Darvin Bentlage

Darvin Bentlage

As we venture into the local supermarket and see the empty shelves, I noticed the ground beef flying out of the store. As a cattleman, I talked to the clerks about supply and prices and was told that with the next shipment the cost was going to be higher.

For independent cattle producers, the downward spiral of cattle prices started well before the pandemic. Cow/calf profit dropped from $438 per cow/calf in 2015 to only $119 per cow/calf in 2019. So far this year, live cattle prices went down from $120 per hundredweight in January to $102 at the start of March and dropped to $87 at the start of the pandemic — the lowest live cattle price since 2009.

Yet inversely, beef prices at the grocery store are rising. What’s the problem here?

Global meatpackers are the problem, both before and during times of crisis.

Right now, four meatpackers control more than 80% of all finished beef cattle — JBS (Brazilian), Tyson Foods, Cargill and National Beef Packing (also Brazilian).

Cattle prices before the pandemic were similar to the prices producers received in 2012, when a pound of beef sold at the grocery store for $4.60. Now the price is about $6 per pound. In eight years, packer consolidation has added $1.40 per pound of profit for beef — about a 30% increase — while paying U.S. cattle producers the same or a lot less.

Global packers' control over both the producer’s price (decreasing) and consumer's price (increasing) results in increased profits for them, while cattle producers are having a difficult time staying in this market and consumers are struggling to make ends meet. This isn’t capitalism, it is monopolistic control.

The National Cattleman’s Beef Association, an organization that operates from mandatory taxes paid by cattle producers (checkoffs) and lobbies for the meatpackers, urged relief for cattle producers, stating: “While the effects of COVID-19 will be felt across the country, we must ensure we avoid permanent, fundamental changes to the workings of the American cattle market.”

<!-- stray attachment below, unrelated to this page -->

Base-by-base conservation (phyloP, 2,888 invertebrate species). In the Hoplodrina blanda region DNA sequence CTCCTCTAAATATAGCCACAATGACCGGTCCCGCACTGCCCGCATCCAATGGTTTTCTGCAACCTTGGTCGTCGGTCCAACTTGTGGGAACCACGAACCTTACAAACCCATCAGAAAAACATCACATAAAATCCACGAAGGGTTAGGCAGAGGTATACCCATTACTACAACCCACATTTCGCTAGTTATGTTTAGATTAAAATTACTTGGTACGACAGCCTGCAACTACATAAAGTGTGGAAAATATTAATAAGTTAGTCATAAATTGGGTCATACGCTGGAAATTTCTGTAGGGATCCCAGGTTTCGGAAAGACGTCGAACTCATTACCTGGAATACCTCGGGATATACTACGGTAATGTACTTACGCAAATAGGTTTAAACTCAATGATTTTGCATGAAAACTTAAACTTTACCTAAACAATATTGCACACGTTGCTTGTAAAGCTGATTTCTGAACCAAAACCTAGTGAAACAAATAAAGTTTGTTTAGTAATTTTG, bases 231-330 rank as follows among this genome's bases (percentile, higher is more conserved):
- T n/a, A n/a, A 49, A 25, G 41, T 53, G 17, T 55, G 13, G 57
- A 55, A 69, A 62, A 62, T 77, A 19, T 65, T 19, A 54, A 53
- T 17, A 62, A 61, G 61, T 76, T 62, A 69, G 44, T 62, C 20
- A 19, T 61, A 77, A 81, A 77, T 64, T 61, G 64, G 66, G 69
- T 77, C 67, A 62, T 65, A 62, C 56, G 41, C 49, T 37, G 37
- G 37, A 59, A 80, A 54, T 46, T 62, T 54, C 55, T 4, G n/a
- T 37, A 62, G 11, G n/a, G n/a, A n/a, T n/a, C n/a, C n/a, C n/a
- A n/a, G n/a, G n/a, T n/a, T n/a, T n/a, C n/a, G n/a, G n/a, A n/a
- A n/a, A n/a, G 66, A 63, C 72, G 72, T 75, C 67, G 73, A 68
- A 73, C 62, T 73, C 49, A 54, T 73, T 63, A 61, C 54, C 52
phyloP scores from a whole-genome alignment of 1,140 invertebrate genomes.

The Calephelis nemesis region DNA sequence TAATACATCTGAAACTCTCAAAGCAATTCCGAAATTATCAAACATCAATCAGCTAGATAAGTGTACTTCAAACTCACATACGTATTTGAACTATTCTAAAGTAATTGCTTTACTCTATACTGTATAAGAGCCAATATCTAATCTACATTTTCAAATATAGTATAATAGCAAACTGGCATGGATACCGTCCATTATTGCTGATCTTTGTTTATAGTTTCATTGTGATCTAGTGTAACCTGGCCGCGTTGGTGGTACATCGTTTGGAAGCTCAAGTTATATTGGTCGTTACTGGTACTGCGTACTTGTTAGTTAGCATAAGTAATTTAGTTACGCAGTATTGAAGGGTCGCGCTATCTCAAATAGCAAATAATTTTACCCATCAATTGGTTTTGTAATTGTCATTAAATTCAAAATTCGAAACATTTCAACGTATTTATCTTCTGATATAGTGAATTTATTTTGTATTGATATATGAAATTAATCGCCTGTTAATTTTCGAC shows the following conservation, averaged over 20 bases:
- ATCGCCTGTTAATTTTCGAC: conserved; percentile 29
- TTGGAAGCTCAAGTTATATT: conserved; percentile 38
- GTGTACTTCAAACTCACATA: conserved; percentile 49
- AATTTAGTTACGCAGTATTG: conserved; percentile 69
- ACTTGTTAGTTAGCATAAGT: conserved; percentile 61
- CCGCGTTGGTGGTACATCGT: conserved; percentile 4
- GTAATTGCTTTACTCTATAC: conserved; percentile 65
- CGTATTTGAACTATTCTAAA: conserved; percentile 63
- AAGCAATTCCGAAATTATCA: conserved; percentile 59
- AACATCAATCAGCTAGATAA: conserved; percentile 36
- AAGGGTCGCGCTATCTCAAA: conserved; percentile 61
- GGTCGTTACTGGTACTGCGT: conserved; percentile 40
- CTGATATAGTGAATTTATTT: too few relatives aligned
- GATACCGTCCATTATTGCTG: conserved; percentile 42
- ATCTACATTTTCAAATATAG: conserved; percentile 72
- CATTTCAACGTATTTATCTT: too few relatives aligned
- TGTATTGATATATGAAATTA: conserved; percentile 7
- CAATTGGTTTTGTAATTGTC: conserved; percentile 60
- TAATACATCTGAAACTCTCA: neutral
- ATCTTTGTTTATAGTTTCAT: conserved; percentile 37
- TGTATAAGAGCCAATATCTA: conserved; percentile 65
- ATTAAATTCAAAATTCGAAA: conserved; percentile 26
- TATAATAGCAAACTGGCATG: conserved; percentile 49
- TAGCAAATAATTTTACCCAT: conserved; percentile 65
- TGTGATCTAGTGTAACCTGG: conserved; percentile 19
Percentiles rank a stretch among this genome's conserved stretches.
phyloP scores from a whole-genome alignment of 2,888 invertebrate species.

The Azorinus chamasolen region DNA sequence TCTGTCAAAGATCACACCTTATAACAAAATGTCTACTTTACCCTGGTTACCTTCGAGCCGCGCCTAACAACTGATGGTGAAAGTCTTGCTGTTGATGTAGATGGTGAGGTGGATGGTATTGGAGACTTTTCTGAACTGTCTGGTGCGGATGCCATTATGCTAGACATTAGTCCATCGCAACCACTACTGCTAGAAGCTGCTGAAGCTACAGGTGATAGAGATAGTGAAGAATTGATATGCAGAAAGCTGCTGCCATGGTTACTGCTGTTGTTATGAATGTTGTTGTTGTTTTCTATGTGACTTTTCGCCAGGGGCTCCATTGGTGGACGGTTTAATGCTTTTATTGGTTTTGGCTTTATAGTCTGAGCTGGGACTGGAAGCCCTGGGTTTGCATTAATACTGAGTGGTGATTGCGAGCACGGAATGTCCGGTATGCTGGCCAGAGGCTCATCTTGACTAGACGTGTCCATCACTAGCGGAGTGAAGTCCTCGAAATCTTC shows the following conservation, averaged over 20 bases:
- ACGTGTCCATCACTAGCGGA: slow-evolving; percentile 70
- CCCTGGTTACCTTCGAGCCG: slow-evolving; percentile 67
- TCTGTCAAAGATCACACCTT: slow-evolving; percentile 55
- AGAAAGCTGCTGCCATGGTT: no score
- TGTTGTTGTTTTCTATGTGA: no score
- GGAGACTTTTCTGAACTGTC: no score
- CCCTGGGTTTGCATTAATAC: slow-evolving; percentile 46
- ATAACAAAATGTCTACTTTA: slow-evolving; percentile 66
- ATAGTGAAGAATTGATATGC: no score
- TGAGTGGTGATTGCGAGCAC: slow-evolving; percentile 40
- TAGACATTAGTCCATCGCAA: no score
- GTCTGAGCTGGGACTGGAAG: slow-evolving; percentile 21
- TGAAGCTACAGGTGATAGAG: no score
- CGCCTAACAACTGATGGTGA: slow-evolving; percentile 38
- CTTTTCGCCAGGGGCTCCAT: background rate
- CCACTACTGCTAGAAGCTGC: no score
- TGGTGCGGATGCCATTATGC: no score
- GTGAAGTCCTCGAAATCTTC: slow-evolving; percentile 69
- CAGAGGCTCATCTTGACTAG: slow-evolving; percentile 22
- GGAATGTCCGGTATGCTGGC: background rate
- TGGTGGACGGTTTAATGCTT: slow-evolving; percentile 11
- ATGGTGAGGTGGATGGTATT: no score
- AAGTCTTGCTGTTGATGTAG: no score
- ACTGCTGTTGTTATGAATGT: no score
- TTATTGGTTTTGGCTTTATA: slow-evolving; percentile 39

But tens of thousands of Missouri cattle producers and hundreds of thousands of U.S. cattle producers know that we need fundamental change and need it now. NCBA is again trumpeting the narrative of the meatpackers, not the cattle producers or beef consumers. Without changes, U.S. cattle producers will be put out of business, and vertical integration will consolidate the industry more, causing lower prices for U.S. cattle producers and continued higher prices for consumers.

Because of the commitment of family farm-driven organizations, some U.S. senators are listening. U.S. Sen. Mike Rounds, R-S.D., announced a three-part plan that includes immediate relief for cattle producers who are being “unfairly harmed" by COVID-19 market disruption, supporting efforts to reinstate mandatory country of origin labeling and urging a federal investigation into allegations of anti-trust violations by meatpackers.

Rounds said, “The reality is there’s an inverse correlation between the producer’s price and the consumer’s price. If the Department of Justice finds no violations, then the statutory environment of the industry must be reconsidered because the status quo isn’t working.”

The future of the independent cattle producer is on the line, and Rounds gets it. Now our elected “representatives" need to do something about it. Call your senator.

Darvin Bentlage is a Barton County cattle producer and member of the board of directors of the Missouri Rural Crisis Center.

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